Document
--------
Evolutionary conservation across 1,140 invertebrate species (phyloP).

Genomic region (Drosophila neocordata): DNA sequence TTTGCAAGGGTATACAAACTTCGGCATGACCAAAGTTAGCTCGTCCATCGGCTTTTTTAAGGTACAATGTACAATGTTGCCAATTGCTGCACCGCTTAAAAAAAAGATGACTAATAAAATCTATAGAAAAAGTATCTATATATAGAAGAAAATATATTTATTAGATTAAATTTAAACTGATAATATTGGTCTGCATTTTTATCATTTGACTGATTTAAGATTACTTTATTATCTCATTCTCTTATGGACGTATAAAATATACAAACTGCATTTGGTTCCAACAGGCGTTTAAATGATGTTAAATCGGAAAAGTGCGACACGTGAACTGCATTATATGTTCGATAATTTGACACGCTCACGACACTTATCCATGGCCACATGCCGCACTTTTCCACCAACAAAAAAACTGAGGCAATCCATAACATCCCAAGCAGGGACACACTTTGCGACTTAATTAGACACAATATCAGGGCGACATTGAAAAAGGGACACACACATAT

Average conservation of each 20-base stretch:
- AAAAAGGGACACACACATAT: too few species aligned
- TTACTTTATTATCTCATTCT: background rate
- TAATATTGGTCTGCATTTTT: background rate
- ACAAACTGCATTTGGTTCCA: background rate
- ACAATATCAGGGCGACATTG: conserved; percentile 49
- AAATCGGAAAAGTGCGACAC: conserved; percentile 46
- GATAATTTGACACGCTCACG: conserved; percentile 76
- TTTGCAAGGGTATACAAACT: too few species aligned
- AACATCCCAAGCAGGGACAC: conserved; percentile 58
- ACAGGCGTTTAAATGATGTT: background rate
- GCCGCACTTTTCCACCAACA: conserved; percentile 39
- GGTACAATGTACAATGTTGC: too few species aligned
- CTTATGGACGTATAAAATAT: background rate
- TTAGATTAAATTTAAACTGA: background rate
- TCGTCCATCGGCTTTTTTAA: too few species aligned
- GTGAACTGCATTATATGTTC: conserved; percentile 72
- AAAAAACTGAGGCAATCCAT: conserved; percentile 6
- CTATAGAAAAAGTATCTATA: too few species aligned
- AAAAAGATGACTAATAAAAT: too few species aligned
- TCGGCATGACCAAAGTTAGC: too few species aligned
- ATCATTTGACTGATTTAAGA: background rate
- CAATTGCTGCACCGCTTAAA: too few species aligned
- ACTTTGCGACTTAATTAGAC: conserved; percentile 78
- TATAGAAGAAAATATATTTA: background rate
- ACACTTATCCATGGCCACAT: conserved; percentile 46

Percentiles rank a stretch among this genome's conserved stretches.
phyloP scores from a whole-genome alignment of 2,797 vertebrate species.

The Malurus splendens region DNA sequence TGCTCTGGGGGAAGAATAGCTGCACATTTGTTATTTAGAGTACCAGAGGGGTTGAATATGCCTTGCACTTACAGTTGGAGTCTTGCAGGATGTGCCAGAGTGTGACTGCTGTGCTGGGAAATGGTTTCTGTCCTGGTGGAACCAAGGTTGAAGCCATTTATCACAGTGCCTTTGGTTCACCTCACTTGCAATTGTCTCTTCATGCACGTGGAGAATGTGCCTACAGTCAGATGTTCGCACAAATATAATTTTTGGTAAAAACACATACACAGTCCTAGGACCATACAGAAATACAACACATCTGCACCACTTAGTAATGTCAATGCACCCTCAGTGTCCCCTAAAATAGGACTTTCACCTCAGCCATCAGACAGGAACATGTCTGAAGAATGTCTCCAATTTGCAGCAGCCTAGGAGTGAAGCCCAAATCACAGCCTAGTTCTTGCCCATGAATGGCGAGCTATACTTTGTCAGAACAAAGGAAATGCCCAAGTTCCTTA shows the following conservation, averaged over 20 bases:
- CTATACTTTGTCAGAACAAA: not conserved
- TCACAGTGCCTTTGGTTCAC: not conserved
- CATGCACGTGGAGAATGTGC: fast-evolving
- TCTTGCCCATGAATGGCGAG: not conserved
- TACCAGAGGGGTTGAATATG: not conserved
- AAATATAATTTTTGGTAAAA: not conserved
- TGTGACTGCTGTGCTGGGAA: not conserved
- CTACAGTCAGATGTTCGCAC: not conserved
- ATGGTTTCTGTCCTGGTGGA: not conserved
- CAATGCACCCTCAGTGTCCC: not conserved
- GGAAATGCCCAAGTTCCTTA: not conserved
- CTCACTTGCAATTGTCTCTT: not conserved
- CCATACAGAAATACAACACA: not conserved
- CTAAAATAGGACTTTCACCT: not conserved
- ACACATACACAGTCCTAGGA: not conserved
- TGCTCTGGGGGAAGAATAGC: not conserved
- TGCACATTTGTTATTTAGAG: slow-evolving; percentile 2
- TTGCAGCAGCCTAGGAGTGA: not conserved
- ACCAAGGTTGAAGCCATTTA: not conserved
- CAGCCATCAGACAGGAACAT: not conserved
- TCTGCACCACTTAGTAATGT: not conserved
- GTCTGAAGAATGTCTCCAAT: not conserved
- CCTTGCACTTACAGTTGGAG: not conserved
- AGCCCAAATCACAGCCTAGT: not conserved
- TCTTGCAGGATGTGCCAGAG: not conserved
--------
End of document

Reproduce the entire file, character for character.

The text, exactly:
Evolutionary conservation across 1,140 invertebrate species (phyloP).

Genomic region (Drosophila neocordata): DNA sequence TTTGCAAGGGTATACAAACTTCGGCATGACCAAAGTTAGCTCGTCCATCGGCTTTTTTAAGGTACAATGTACAATGTTGCCAATTGCTGCACCGCTTAAAAAAAAGATGACTAATAAAATCTATAGAAAAAGTATCTATATATAGAAGAAAATATATTTATTAGATTAAATTTAAACTGATAATATTGGTCTGCATTTTTATCATTTGACTGATTTAAGATTACTTTATTATCTCATTCTCTTATGGACGTATAAAATATACAAACTGCATTTGGTTCCAACAGGCGTTTAAATGATGTTAAATCGGAAAAGTGCGACACGTGAACTGCATTATATGTTCGATAATTTGACACGCTCACGACACTTATCCATGGCCACATGCCGCACTTTTCCACCAACAAAAAAACTGAGGCAATCCATAACATCCCAAGCAGGGACACACTTTGCGACTTAATTAGACACAATATCAGGGCGACATTGAAAAAGGGACACACACATAT

Average conservation of each 20-base stretch:
- AAAAAGGGACACACACATAT: too few species aligned
- TTACTTTATTATCTCATTCT: background rate
- TAATATTGGTCTGCATTTTT: background rate
- ACAAACTGCATTTGGTTCCA: background rate
- ACAATATCAGGGCGACATTG: conserved; percentile 49
- AAATCGGAAAAGTGCGACAC: conserved; percentile 46
- GATAATTTGACACGCTCACG: conserved; percentile 76
- TTTGCAAGGGTATACAAACT: too few species aligned
- AACATCCCAAGCAGGGACAC: conserved; percentile 58
- ACAGGCGTTTAAATGATGTT: background rate
- GCCGCACTTTTCCACCAACA: conserved; percentile 39
- GGTACAATGTACAATGTTGC: too few species aligned
- CTTATGGACGTATAAAATAT: background rate
- TTAGATTAAATTTAAACTGA: background rate
- TCGTCCATCGGCTTTTTTAA: too few species aligned
- GTGAACTGCATTATATGTTC: conserved; percentile 72
- AAAAAACTGAGGCAATCCAT: conserved; percentile 6
- CTATAGAAAAAGTATCTATA: too few species aligned
- AAAAAGATGACTAATAAAAT: too few species aligned
- TCGGCATGACCAAAGTTAGC: too few species aligned
- ATCATTTGACTGATTTAAGA: background rate
- CAATTGCTGCACCGCTTAAA: too few species aligned
- ACTTTGCGACTTAATTAGAC: conserved; percentile 78
- TATAGAAGAAAATATATTTA: background rate
- ACACTTATCCATGGCCACAT: conserved; percentile 46

Percentiles rank a stretch among this genome's conserved stretches.
phyloP scores from a whole-genome alignment of 2,797 vertebrate species.

The Malurus splendens region DNA sequence TGCTCTGGGGGAAGAATAGCTGCACATTTGTTATTTAGAGTACCAGAGGGGTTGAATATGCCTTGCACTTACAGTTGGAGTCTTGCAGGATGTGCCAGAGTGTGACTGCTGTGCTGGGAAATGGTTTCTGTCCTGGTGGAACCAAGGTTGAAGCCATTTATCACAGTGCCTTTGGTTCACCTCACTTGCAATTGTCTCTTCATGCACGTGGAGAATGTGCCTACAGTCAGATGTTCGCACAAATATAATTTTTGGTAAAAACACATACACAGTCCTAGGACCATACAGAAATACAACACATCTGCACCACTTAGTAATGTCAATGCACCCTCAGTGTCCCCTAAAATAGGACTTTCACCTCAGCCATCAGACAGGAACATGTCTGAAGAATGTCTCCAATTTGCAGCAGCCTAGGAGTGAAGCCCAAATCACAGCCTAGTTCTTGCCCATGAATGGCGAGCTATACTTTGTCAGAACAAAGGAAATGCCCAAGTTCCTTA shows the following conservation, averaged over 20 bases:
- CTATACTTTGTCAGAACAAA: not conserved
- TCACAGTGCCTTTGGTTCAC: not conserved
- CATGCACGTGGAGAATGTGC: fast-evolving
- TCTTGCCCATGAATGGCGAG: not conserved
- TACCAGAGGGGTTGAATATG: not conserved
- AAATATAATTTTTGGTAAAA: not conserved
- TGTGACTGCTGTGCTGGGAA: not conserved
- CTACAGTCAGATGTTCGCAC: not conserved
- ATGGTTTCTGTCCTGGTGGA: not conserved
- CAATGCACCCTCAGTGTCCC: not conserved
- GGAAATGCCCAAGTTCCTTA: not conserved
- CTCACTTGCAATTGTCTCTT: not conserved
- CCATACAGAAATACAACACA: not conserved
- CTAAAATAGGACTTTCACCT: not conserved
- ACACATACACAGTCCTAGGA: not conserved
- TGCTCTGGGGGAAGAATAGC: not conserved
- TGCACATTTGTTATTTAGAG: slow-evolving; percentile 2
- TTGCAGCAGCCTAGGAGTGA: not conserved
- ACCAAGGTTGAAGCCATTTA: not conserved
- CAGCCATCAGACAGGAACAT: not conserved
- TCTGCACCACTTAGTAATGT: not conserved
- GTCTGAAGAATGTCTCCAAT: not conserved
- CCTTGCACTTACAGTTGGAG: not conserved
- AGCCCAAATCACAGCCTAGT: not conserved
- TCTTGCAGGATGTGCCAGAG: not conserved